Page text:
Helpful Hints & Companies to help your Customers

Friday, July 29, 2005

Help for Victims by Jim Daniels Now lets move on...

Posted: 2005-07-22T00:39:19Z


Help for Victims by Jim Daniels

Now lets move on to help some spam victims. If you're doing
business online, there is a good chance that one day you
will be accused of spamming, even if you are not a spammer.
The anonymity of the Internet promotes the attitude of
accuse first and get the facts later. (I know this all too
well after my recent experience.)

Anyway, when it happens to you, you'll need some letters to
send out to both the spam victims and the company
responsible for the spam. Here are the two you should save
for future reference...

Letter to spam recipients:

Thank you for contacting us. Here are the details of this
unfortunate situation.

The spam you received originated from the domain
. Rest assured you have NOT been added
to any email lists at our site. We do NOT use nor do we
condone the use of unsolicited bulk email and we too, are
innocent bystanders in this situation.

We are in no way affiliated with the offending website and
along with your address, our addresses were on their spam
list. Any further actions you wish to take should be
directed to them. More details on our policies and this
incident are available at the following URL:

And here's a letter you can use as a model when you need to
contact the party responsible for your grief...

Dear Offending Website Owner Name,

I have copied the headers of an email message sent by your
user, which confirms email activity on . This
email has resulted in numerous complains to our email
addresses. Please take the following actions

a) explain of how this incident took place and why
b) take measures to insure that this NEVER happens again
c) notify each address on your list that our domain was not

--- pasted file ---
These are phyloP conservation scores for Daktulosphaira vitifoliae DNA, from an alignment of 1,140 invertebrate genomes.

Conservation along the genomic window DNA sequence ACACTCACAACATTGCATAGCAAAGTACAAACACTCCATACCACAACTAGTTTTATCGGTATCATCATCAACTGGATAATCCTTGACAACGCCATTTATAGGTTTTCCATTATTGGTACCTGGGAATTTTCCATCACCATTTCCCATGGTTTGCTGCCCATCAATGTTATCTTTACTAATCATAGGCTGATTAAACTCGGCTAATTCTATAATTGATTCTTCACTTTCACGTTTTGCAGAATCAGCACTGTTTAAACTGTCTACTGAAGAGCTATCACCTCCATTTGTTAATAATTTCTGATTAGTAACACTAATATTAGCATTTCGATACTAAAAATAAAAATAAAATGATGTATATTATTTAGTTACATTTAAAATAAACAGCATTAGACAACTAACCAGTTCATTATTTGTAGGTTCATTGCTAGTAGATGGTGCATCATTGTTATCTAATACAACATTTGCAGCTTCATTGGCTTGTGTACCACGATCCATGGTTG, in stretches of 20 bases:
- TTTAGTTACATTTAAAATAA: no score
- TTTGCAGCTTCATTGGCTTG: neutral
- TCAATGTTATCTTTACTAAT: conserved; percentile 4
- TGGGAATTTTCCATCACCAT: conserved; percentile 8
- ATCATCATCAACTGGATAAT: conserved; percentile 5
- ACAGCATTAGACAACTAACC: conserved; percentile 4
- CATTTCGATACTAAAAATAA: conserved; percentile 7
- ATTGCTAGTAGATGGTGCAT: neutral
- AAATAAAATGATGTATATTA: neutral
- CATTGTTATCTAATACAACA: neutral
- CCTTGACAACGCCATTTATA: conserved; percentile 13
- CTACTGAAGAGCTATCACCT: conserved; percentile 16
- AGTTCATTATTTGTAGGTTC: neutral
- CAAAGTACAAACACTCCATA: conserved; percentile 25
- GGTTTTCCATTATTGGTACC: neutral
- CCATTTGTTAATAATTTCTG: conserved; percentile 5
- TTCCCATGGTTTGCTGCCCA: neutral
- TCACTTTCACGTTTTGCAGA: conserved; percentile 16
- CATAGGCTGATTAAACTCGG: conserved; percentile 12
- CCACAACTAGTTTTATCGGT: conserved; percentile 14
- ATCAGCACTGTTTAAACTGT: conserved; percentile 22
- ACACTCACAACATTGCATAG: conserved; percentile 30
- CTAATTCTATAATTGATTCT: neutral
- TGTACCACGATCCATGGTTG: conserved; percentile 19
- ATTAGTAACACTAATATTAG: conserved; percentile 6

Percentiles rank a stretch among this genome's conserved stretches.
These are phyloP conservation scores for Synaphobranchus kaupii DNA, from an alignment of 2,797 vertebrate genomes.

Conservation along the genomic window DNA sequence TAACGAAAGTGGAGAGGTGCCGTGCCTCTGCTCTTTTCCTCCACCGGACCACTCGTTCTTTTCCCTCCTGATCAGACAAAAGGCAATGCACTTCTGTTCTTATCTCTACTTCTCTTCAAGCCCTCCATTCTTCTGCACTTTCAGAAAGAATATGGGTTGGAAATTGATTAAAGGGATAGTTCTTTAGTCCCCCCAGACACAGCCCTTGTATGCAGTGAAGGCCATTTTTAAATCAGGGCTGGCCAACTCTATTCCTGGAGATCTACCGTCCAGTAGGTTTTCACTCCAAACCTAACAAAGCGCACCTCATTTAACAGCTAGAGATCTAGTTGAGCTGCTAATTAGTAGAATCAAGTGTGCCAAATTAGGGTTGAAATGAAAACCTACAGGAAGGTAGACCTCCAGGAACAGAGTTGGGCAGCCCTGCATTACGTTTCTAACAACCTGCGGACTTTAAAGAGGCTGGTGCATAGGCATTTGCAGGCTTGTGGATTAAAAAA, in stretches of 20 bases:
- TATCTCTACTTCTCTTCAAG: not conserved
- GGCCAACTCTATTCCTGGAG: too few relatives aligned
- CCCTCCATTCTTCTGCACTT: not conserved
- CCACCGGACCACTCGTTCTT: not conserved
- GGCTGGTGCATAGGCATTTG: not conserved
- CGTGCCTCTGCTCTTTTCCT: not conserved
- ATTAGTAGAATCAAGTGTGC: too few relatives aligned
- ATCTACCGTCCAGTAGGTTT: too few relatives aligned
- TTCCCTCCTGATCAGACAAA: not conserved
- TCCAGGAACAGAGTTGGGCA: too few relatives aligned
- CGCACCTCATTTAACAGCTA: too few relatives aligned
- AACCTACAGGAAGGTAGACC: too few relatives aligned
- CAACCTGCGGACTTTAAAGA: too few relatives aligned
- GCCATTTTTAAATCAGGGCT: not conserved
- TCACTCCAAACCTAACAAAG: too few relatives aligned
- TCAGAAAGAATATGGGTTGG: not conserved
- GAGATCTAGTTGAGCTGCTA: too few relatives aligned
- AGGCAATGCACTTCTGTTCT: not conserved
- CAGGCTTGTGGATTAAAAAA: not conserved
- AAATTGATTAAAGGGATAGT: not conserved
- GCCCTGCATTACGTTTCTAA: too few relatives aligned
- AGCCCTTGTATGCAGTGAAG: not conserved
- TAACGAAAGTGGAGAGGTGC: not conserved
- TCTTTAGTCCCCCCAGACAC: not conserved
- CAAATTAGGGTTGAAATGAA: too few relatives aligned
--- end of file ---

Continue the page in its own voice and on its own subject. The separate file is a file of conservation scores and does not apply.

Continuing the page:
responsible and was an innocent bystander in this
unfortunate situation

Please reply to this email message before the close of
business on or we will be forced to
pursue further action. We will also expect a full letter of
explanation mailed or faxed to our offices.

Thank you for your cooperation.

And closing today's column, here are a few additional tips
to help you avoid trouble with unsolicited email...

- If you have an opt-in list, keep EVERY opt-in request you
ever receive. I keep opt-in requests dating back years. On
several occasions I have been able to provide proof of
signup to someone who forgot they joined and accused me of
sending unsolicited email. These email "receipts" also come
in handy with ISPs and web hosts.

- Keep your email addresses from being harvested at your
website by using a tool that encodes your email addresses.
It's a great way to cut down on spam and avoid situations
like the one I ran into! See the following URL for a free
encoding service:

- At your site, state your policy on unsolicited email very
clearly. It's also a good idea to post reports of any
incidents at the same area of your site. See for an example of how
you can set this up.

Well, this closes a rare, not-so-fun chapter in online
marketing. Hopefully today's tip will help you avoid trouble
or save you a bit of time if and when trouble
does arrive.
About the Author
Visit Jim at where he shares
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